U.S. Global Leadership and commitment to the Arctic.

Political commitment and leadership are generally considered very important for the establishment and development of Arctic policy and integration in the Arctic business development. This is exactly what the global Conference on Global Leadership in the Arctic: Cooperation, Innovation, Engagement, & Resilience, or just GLACIER, is all about — bringing global leadership together to focus on the Arctic to generate momentum and expedite progress in addressing some of the most pressing issues facing the region, including the transition away from fossil fuels to more renewable energy sources like wind and solar, an effort in which America is already leading.

In its two years as Chair of the Arctic Council, Sweden has contributed to strengthening cooperation within the Arctic Council.  As it assumes Chairmanship of the Arctic Council in 2015, Former U.S. Ambassador in Sweden Mark Brzezinski, who is very well known in Sweden, is appointed as Executive Director of the U.S. Government’s Arctic Executive Steering Committee.

Since beginning as Ambassador Brzesinski, and Mrs. Brzezinki has advanced the relationship between U.S. and Sweden and the value that America and Sweden share, including on climate change and the the future of the Arctic. OurSharedArctic is one good example, of how the private sector might be better integrated and how to connect industry with opportunity.

Naturally, Ambassador Brzezinski’s appointment as Executive Director of the AESC underscores the importance that President Obama attaches to coordination of U.S. efforts in the Arctic. GLACIER reinforces the United States’ deep commitment to the Arctic. To further confirm the U.S. commitment Secretary of State Kerry has stated, that “Every nation that cares about the future of the Arctic has to be a leader in taking and urging others to move forward with bold initiatives and immediate, ambitious steps to curb the impact of greenhouse gases.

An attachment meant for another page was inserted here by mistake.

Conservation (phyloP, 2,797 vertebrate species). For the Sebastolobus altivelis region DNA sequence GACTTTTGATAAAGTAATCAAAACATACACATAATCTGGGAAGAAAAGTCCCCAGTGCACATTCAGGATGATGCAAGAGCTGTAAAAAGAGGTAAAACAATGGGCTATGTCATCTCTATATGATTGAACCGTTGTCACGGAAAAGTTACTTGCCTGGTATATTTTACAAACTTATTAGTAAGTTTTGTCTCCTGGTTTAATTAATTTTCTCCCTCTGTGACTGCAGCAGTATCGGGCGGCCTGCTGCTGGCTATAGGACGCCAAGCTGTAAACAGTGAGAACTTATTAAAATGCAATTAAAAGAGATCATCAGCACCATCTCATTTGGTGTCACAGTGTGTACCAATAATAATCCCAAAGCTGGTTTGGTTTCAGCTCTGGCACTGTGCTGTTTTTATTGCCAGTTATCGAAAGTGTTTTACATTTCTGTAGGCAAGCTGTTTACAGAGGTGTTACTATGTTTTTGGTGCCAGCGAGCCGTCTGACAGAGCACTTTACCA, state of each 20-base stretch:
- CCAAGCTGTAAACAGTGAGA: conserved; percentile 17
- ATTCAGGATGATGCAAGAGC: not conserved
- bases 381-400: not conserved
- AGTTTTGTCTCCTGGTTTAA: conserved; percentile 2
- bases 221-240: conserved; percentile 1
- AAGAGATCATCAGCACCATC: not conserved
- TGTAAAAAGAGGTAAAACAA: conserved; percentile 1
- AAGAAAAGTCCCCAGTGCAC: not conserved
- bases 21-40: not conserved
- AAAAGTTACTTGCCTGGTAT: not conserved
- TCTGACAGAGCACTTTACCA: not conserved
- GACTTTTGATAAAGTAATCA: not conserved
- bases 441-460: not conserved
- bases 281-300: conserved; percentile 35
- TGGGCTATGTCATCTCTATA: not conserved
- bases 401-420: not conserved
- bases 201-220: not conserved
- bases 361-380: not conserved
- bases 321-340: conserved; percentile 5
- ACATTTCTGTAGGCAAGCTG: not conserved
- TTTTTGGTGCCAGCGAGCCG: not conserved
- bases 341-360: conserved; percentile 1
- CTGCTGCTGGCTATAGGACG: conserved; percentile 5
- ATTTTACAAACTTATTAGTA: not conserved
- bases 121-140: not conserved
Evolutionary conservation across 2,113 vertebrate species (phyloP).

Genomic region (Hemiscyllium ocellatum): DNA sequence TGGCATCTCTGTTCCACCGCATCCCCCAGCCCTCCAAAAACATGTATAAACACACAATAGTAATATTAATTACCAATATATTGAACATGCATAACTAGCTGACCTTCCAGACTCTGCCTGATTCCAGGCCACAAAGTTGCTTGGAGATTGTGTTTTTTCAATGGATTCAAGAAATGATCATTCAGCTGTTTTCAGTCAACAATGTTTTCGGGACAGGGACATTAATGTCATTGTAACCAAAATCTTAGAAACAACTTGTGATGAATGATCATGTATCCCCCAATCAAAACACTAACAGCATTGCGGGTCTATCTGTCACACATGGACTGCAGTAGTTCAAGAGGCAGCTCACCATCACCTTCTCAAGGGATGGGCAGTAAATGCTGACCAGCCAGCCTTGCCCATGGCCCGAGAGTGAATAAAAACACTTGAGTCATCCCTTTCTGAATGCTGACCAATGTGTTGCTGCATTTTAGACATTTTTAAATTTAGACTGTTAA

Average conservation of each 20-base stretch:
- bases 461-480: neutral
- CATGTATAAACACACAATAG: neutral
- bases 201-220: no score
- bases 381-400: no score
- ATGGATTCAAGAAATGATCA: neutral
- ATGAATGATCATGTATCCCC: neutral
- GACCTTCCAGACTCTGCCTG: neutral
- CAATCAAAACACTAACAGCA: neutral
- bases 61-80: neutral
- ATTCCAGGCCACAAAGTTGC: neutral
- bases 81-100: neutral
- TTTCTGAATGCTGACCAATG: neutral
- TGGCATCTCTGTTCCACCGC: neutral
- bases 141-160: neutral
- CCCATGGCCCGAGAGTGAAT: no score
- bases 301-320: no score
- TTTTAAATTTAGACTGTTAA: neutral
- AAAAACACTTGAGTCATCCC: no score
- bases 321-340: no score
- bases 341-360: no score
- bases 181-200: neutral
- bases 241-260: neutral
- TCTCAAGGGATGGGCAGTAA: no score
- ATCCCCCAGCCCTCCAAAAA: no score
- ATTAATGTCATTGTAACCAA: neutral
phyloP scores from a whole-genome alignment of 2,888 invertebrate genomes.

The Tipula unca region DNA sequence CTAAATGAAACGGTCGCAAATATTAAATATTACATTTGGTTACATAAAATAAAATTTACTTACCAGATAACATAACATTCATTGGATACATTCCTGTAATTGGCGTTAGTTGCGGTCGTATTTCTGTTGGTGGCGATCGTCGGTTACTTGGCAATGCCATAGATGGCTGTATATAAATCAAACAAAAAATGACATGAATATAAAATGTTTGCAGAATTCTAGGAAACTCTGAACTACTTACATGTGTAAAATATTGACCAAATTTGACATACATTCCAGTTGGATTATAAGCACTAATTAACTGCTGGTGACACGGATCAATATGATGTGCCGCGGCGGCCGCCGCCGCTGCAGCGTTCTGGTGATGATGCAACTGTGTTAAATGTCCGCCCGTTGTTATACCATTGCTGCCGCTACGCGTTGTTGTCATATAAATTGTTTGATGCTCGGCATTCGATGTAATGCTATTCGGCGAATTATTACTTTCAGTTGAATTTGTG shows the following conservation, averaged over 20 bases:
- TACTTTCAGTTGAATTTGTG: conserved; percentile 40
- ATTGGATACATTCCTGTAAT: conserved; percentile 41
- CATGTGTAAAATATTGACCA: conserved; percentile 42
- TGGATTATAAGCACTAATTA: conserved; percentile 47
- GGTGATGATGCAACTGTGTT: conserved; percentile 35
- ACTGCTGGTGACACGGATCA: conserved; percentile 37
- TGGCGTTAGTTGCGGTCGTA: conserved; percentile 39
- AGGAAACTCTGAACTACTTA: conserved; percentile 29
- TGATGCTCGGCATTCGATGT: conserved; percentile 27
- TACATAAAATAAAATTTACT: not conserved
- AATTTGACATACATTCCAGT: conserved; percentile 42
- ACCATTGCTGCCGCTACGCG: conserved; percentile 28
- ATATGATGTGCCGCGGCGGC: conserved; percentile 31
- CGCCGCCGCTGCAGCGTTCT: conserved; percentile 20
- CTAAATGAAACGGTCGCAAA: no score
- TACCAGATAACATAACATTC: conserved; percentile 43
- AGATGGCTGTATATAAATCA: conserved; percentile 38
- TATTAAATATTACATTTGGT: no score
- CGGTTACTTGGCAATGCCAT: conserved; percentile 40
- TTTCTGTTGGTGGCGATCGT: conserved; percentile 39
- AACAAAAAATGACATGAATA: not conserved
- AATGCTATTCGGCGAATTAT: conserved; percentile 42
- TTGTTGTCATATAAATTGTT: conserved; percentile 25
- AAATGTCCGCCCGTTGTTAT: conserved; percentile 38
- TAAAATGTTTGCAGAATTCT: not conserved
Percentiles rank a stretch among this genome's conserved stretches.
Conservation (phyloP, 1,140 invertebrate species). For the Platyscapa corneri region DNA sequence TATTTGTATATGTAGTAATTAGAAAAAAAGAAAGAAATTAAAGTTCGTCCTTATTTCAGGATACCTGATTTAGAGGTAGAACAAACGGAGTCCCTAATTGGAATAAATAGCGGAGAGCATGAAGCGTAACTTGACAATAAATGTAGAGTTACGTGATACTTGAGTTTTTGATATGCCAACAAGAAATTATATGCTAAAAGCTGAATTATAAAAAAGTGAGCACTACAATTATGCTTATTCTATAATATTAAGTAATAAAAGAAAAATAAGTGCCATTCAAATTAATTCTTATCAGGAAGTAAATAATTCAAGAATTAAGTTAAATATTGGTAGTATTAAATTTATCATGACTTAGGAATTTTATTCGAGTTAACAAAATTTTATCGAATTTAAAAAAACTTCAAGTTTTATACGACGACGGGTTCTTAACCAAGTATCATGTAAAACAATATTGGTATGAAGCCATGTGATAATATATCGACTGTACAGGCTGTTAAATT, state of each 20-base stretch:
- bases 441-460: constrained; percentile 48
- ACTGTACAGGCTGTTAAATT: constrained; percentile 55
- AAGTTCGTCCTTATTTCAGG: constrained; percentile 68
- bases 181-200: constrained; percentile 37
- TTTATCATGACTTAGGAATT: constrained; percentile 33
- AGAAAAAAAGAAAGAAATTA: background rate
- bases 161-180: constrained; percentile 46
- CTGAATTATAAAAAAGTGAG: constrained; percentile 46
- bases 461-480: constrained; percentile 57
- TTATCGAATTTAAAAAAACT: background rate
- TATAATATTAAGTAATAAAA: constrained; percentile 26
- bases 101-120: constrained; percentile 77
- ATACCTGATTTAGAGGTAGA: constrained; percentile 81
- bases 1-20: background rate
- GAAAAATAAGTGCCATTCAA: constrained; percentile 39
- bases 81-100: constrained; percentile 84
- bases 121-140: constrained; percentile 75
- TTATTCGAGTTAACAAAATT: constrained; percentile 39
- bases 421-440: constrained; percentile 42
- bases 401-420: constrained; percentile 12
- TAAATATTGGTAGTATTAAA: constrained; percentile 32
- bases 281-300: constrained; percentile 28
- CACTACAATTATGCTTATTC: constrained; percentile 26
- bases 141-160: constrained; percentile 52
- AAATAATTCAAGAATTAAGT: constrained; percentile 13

The issued Plan for the U.S. National Strategy for the Arctic Region, provide more detail on how to achieve the strategy’s major objectives. The Implementation Plan identifies two related areas to advance U.S. policy in the region regarding hydrocarbon development: promote Arctic oil pollution preparedness, prevention, and response internationally, and work through the Arctic Council to advance U.S. interests in the Arctic Region. With regard to the latter, the plan specifically calls for developing “a robust agenda for the U.S. chairmanship of the Arctic Council in 2015.


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